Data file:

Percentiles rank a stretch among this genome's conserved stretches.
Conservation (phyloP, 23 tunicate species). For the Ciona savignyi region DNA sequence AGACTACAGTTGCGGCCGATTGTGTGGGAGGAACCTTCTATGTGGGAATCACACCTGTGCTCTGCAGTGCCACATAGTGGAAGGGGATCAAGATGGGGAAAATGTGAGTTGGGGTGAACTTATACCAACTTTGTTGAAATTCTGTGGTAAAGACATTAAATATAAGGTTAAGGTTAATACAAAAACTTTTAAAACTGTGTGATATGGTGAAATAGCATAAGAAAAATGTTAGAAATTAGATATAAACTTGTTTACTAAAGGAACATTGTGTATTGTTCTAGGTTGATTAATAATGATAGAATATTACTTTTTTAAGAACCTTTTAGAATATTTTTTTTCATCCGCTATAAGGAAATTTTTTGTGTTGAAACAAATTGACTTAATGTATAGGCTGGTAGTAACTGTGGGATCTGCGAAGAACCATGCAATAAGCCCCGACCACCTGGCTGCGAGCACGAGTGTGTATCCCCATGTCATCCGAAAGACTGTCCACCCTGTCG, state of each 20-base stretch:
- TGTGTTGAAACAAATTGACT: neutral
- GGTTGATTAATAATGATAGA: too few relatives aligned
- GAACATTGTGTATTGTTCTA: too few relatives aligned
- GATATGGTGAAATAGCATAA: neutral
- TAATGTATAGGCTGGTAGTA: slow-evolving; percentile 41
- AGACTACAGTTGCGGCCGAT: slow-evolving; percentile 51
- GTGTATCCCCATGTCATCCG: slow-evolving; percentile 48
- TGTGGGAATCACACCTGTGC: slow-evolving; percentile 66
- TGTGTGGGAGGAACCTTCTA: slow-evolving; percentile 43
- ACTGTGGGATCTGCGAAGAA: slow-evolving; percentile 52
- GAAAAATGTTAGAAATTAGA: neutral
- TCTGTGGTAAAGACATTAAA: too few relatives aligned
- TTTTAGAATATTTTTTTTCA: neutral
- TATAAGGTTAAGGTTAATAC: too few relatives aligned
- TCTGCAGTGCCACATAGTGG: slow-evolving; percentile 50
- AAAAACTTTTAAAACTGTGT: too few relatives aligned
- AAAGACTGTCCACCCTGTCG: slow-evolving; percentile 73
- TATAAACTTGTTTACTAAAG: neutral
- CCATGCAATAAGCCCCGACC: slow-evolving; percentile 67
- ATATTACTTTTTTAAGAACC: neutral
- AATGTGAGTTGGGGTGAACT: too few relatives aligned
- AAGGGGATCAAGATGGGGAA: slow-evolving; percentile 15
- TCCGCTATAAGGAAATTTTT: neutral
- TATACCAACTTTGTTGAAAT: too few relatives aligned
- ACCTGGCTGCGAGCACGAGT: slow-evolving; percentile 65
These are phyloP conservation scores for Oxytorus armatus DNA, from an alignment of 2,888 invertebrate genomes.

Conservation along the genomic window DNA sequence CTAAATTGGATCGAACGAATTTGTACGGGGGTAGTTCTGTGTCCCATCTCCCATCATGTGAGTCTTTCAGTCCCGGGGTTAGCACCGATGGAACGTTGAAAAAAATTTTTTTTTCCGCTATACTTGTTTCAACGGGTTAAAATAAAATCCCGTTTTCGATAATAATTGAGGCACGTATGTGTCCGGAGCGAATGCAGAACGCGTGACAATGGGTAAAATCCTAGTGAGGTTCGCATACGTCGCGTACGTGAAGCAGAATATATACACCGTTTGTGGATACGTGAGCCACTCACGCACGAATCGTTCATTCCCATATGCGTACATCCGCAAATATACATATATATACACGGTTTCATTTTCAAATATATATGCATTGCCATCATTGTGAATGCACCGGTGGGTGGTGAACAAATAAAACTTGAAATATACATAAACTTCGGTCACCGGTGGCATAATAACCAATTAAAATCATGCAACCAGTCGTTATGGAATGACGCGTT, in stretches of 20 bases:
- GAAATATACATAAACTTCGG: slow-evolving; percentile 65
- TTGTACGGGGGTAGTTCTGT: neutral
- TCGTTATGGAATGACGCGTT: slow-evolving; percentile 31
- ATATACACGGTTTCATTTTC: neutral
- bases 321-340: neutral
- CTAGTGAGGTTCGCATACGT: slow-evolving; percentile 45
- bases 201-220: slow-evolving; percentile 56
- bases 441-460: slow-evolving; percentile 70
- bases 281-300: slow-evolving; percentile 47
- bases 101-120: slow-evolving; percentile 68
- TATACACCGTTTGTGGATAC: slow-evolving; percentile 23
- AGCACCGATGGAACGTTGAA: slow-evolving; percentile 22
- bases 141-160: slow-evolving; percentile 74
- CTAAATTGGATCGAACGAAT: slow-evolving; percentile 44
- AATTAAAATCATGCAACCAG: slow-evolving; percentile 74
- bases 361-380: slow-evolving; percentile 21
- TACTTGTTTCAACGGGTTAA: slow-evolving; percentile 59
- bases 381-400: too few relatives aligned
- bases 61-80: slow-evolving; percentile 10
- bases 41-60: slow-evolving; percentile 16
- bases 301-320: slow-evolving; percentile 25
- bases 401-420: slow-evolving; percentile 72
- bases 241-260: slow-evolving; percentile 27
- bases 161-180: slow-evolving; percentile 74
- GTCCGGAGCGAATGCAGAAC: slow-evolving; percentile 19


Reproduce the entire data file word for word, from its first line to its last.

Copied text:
Percentiles rank a stretch among this genome's conserved stretches.
Conservation (phyloP, 23 tunicate species). For the Ciona savignyi region DNA sequence AGACTACAGTTGCGGCCGATTGTGTGGGAGGAACCTTCTATGTGGGAATCACACCTGTGCTCTGCAGTGCCACATAGTGGAAGGGGATCAAGATGGGGAAAATGTGAGTTGGGGTGAACTTATACCAACTTTGTTGAAATTCTGTGGTAAAGACATTAAATATAAGGTTAAGGTTAATACAAAAACTTTTAAAACTGTGTGATATGGTGAAATAGCATAAGAAAAATGTTAGAAATTAGATATAAACTTGTTTACTAAAGGAACATTGTGTATTGTTCTAGGTTGATTAATAATGATAGAATATTACTTTTTTAAGAACCTTTTAGAATATTTTTTTTCATCCGCTATAAGGAAATTTTTTGTGTTGAAACAAATTGACTTAATGTATAGGCTGGTAGTAACTGTGGGATCTGCGAAGAACCATGCAATAAGCCCCGACCACCTGGCTGCGAGCACGAGTGTGTATCCCCATGTCATCCGAAAGACTGTCCACCCTGTCG, state of each 20-base stretch:
- TGTGTTGAAACAAATTGACT: neutral
- GGTTGATTAATAATGATAGA: too few relatives aligned
- GAACATTGTGTATTGTTCTA: too few relatives aligned
- GATATGGTGAAATAGCATAA: neutral
- TAATGTATAGGCTGGTAGTA: slow-evolving; percentile 41
- AGACTACAGTTGCGGCCGAT: slow-evolving; percentile 51
- GTGTATCCCCATGTCATCCG: slow-evolving; percentile 48
- TGTGGGAATCACACCTGTGC: slow-evolving; percentile 66
- TGTGTGGGAGGAACCTTCTA: slow-evolving; percentile 43
- ACTGTGGGATCTGCGAAGAA: slow-evolving; percentile 52
- GAAAAATGTTAGAAATTAGA: neutral
- TCTGTGGTAAAGACATTAAA: too few relatives aligned
- TTTTAGAATATTTTTTTTCA: neutral
- TATAAGGTTAAGGTTAATAC: too few relatives aligned
- TCTGCAGTGCCACATAGTGG: slow-evolving; percentile 50
- AAAAACTTTTAAAACTGTGT: too few relatives aligned
- AAAGACTGTCCACCCTGTCG: slow-evolving; percentile 73
- TATAAACTTGTTTACTAAAG: neutral
- CCATGCAATAAGCCCCGACC: slow-evolving; percentile 67
- ATATTACTTTTTTAAGAACC: neutral
- AATGTGAGTTGGGGTGAACT: too few relatives aligned
- AAGGGGATCAAGATGGGGAA: slow-evolving; percentile 15
- TCCGCTATAAGGAAATTTTT: neutral
- TATACCAACTTTGTTGAAAT: too few relatives aligned
- ACCTGGCTGCGAGCACGAGT: slow-evolving; percentile 65
These are phyloP conservation scores for Oxytorus armatus DNA, from an alignment of 2,888 invertebrate genomes.

Conservation along the genomic window DNA sequence CTAAATTGGATCGAACGAATTTGTACGGGGGTAGTTCTGTGTCCCATCTCCCATCATGTGAGTCTTTCAGTCCCGGGGTTAGCACCGATGGAACGTTGAAAAAAATTTTTTTTTCCGCTATACTTGTTTCAACGGGTTAAAATAAAATCCCGTTTTCGATAATAATTGAGGCACGTATGTGTCCGGAGCGAATGCAGAACGCGTGACAATGGGTAAAATCCTAGTGAGGTTCGCATACGTCGCGTACGTGAAGCAGAATATATACACCGTTTGTGGATACGTGAGCCACTCACGCACGAATCGTTCATTCCCATATGCGTACATCCGCAAATATACATATATATACACGGTTTCATTTTCAAATATATATGCATTGCCATCATTGTGAATGCACCGGTGGGTGGTGAACAAATAAAACTTGAAATATACATAAACTTCGGTCACCGGTGGCATAATAACCAATTAAAATCATGCAACCAGTCGTTATGGAATGACGCGTT, in stretches of 20 bases:
- GAAATATACATAAACTTCGG: slow-evolving; percentile 65
- TTGTACGGGGGTAGTTCTGT: neutral
- TCGTTATGGAATGACGCGTT: slow-evolving; percentile 31
- ATATACACGGTTTCATTTTC: neutral
- bases 321-340: neutral
- CTAGTGAGGTTCGCATACGT: slow-evolving; percentile 45
- bases 201-220: slow-evolving; percentile 56
- bases 441-460: slow-evolving; percentile 70
- bases 281-300: slow-evolving; percentile 47
- bases 101-120: slow-evolving; percentile 68
- TATACACCGTTTGTGGATAC: slow-evolving; percentile 23
- AGCACCGATGGAACGTTGAA: slow-evolving; percentile 22
- bases 141-160: slow-evolving; percentile 74
- CTAAATTGGATCGAACGAAT: slow-evolving; percentile 44
- AATTAAAATCATGCAACCAG: slow-evolving; percentile 74
- bases 361-380: slow-evolving; percentile 21
- TACTTGTTTCAACGGGTTAA: slow-evolving; percentile 59
- bases 381-400: too few relatives aligned
- bases 61-80: slow-evolving; percentile 10
- bases 41-60: slow-evolving; percentile 16
- bases 301-320: slow-evolving; percentile 25
- bases 401-420: slow-evolving; percentile 72
- bases 241-260: slow-evolving; percentile 27
- bases 161-180: slow-evolving; percentile 74
- GTCCGGAGCGAATGCAGAAC: slow-evolving; percentile 19